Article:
So, I’m actually trying to prepare for whichever way the story goes, depending on whether the Iron Chef wins or the challenger chef. And also, just to get the feel and the vibe of the story for the day, and of the season. Then, what’s my part in it? I’m around it and I’m playing: “Oh, I could say that. Oh, I could do a little wink over here, or I could turn my head over there.” Because every motion, and everything you say in inflection, it tells a bit of a story in the character. I try to relax, but it’s almost impossible because you get excited. I’m like, “Oh, which dish are they on? Oh, wow! That looks amazing!” I’m immersed in it.
Where do they shoot it?
Right now, we’re doing one show per day, and we’re shooting in California. I’m not sure what I can say or what I can’t say.
It’s an undisclosed location.
Undisclosed location. But yeah, the show takes one full day. But I’m happy and proud to say that the battle is actually 60 minutes to the second. We don’t stop the show no matter what happens, and lots of crazy happens, because that’s life. Sometimes an appliance doesn’t work, or there’s a slip, or drop, or something like that. Fortunately, no one’s gotten hurt seriously, and we’ve never had to stop a show.
That ticking clock is just over everyone’s shoulder. And we’re just hoping, come on, you guys. Go, go, go, go. Because from what I hear from all of the chefs, challengers and Iron Chefs alike, it goes by so fast. It goes by so fast, and you see them, they’re hustling. They try to maintain grace under fire, but oh boy, they’re going, they’re going.
There’s something of an interregnum between the conclusion of the last Iron Chef and the beginning of this one. What was that break like for you? What did you get up to in between?
Between the last iteration of Iron Chef and now, I was fortunate to get the call to play Zero in the movie, John Wick: Chapter 3 - Parabellum, and that was a blast. And then, I did a couple of smaller independents over in Thailand with my daughter and wife. I did a movie called Run & Gun, already out, it’s on Amazon Prime.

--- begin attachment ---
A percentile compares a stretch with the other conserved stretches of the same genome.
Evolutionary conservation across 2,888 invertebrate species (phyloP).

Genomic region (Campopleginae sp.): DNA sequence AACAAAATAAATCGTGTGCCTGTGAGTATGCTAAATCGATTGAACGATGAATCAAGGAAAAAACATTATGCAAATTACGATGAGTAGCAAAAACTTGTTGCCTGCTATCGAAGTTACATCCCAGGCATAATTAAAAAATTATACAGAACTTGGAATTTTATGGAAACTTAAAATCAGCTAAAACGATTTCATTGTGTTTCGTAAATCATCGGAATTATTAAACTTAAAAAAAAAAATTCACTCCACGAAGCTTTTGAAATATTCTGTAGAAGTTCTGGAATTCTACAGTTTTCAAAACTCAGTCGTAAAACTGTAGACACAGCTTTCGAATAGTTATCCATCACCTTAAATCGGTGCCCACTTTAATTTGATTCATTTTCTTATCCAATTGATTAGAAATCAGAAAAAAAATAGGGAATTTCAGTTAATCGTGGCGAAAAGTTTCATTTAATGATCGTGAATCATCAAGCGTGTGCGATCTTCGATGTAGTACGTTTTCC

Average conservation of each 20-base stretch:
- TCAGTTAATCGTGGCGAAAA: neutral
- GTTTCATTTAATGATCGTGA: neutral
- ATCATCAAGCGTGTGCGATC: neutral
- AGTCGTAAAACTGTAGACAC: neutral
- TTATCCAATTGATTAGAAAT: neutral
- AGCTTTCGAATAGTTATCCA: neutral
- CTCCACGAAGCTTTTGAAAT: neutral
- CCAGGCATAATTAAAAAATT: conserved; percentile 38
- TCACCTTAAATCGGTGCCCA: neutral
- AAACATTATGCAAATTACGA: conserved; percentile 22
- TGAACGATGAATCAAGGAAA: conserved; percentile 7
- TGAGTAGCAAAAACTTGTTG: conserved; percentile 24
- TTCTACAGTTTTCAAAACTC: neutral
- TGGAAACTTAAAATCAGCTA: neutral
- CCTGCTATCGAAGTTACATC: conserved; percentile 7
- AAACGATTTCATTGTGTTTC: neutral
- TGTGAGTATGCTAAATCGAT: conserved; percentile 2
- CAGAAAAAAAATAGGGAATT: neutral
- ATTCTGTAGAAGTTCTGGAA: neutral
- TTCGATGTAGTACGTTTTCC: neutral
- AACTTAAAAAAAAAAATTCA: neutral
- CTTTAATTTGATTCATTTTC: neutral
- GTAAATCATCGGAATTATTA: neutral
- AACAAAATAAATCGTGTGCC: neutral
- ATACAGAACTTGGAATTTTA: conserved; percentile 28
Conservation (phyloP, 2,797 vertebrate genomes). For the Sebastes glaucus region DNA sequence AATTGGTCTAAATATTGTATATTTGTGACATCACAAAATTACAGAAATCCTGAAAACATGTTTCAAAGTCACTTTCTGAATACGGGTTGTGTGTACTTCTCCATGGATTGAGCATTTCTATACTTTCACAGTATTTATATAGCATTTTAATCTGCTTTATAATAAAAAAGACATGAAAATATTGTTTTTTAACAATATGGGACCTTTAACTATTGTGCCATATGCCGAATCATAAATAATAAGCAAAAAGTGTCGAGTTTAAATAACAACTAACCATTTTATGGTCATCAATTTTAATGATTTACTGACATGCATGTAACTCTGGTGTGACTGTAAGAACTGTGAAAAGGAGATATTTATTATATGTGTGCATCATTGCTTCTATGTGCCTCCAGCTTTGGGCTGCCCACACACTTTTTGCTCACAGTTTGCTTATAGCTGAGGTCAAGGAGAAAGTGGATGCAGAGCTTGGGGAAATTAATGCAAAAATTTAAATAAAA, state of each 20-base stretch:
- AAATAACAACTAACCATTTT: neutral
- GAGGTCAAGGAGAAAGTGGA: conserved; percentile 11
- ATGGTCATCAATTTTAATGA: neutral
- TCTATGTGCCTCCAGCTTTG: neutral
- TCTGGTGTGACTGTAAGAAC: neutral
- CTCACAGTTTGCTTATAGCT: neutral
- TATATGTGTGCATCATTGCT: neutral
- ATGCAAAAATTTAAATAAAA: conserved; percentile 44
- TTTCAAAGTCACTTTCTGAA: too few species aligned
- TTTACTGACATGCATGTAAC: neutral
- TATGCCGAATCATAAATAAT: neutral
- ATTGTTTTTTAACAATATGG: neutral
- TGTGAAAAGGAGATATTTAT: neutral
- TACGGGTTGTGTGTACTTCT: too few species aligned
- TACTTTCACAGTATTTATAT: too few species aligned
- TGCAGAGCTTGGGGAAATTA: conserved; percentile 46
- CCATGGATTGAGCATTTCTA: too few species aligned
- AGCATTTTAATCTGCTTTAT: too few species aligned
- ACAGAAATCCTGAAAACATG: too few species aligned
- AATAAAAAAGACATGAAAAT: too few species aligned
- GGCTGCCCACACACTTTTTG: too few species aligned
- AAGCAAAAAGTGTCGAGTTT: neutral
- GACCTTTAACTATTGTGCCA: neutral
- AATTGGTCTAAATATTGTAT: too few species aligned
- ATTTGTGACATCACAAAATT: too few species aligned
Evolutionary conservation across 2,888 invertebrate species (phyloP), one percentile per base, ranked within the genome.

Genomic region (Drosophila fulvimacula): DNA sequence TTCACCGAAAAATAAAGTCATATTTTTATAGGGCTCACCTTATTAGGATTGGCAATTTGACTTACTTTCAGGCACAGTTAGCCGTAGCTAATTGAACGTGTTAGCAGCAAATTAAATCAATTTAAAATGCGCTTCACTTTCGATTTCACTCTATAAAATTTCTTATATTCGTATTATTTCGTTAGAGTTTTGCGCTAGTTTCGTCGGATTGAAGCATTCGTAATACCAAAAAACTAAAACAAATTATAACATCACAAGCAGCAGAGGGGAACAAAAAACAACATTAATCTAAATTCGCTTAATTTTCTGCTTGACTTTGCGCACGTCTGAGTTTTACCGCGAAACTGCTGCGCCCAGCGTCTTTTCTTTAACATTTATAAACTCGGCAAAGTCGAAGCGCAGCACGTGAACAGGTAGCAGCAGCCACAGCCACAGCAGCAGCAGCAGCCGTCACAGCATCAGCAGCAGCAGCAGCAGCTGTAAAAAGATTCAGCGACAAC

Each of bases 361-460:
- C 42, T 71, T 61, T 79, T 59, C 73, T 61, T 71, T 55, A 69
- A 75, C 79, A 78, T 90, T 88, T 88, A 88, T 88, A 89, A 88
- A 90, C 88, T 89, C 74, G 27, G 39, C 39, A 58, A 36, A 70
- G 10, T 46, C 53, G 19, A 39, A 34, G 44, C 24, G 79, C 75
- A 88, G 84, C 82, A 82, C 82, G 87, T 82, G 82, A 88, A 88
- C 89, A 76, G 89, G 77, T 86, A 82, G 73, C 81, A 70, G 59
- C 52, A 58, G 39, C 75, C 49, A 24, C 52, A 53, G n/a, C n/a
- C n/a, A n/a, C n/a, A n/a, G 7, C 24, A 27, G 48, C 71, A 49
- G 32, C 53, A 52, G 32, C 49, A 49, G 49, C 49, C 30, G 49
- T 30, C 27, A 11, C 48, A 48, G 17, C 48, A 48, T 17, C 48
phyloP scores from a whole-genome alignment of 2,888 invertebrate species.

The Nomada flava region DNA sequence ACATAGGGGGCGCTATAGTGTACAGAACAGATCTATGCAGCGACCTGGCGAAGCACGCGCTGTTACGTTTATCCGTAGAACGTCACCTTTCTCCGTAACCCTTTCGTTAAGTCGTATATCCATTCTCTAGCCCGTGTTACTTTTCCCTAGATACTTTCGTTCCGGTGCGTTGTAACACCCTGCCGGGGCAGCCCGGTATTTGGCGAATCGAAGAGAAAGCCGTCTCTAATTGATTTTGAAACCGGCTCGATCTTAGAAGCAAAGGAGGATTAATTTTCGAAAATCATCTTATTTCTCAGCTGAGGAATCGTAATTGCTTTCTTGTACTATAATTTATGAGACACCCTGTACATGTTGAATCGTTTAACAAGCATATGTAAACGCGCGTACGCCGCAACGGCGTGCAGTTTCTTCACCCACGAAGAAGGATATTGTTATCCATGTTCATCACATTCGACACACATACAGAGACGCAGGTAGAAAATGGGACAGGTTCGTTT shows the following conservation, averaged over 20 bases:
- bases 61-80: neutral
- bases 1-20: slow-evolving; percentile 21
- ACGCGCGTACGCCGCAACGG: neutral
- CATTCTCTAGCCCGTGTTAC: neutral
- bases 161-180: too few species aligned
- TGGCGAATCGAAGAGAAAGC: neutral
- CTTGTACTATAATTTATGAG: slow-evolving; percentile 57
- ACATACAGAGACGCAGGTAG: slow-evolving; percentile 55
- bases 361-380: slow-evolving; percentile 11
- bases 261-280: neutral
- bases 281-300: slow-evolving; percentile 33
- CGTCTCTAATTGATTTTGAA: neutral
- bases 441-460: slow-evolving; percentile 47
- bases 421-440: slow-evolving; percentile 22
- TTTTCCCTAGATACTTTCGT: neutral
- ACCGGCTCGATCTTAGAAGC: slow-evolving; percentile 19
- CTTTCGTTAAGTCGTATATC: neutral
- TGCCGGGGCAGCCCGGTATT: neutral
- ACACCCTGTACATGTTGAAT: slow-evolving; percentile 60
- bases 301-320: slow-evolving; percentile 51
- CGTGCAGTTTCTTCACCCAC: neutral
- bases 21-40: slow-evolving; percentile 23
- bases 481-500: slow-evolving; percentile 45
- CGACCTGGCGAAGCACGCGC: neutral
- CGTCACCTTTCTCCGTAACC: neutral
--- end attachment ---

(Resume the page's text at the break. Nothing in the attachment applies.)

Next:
I did a movie called Blade of the 47 Ronin, for Netflix. Then, I did a feature film for the movie theaters called Saint Seiya: Knights of the Zodiac. That’s an anime live action now with Famke Janssen, Sean Bean, Mackenyu, Madison Iseman, Diego Tinoco, [and] Nick Stahl. And I’m actually on my way to South Africa to be a series regular in a third season of Warrior, for HBO Max.
What was it like creatively to have a little time away from the Chairman?
Oh, it was nice to have a break. It’s interesting, because I knew we were doing something really fun, and I knew as the years went by and season by season, it meant something. But then, you step away for a couple of years and you go, “Wow. That was really fun to work on.” Because we didn’t know if we were going to come back or where or when.
So my affection for the show and respect for the show also grew. What’s that saying—when you’re apart from people you care for, the love grows fonder, or something like that? Well, it was the same thing for Iron Chef, for me.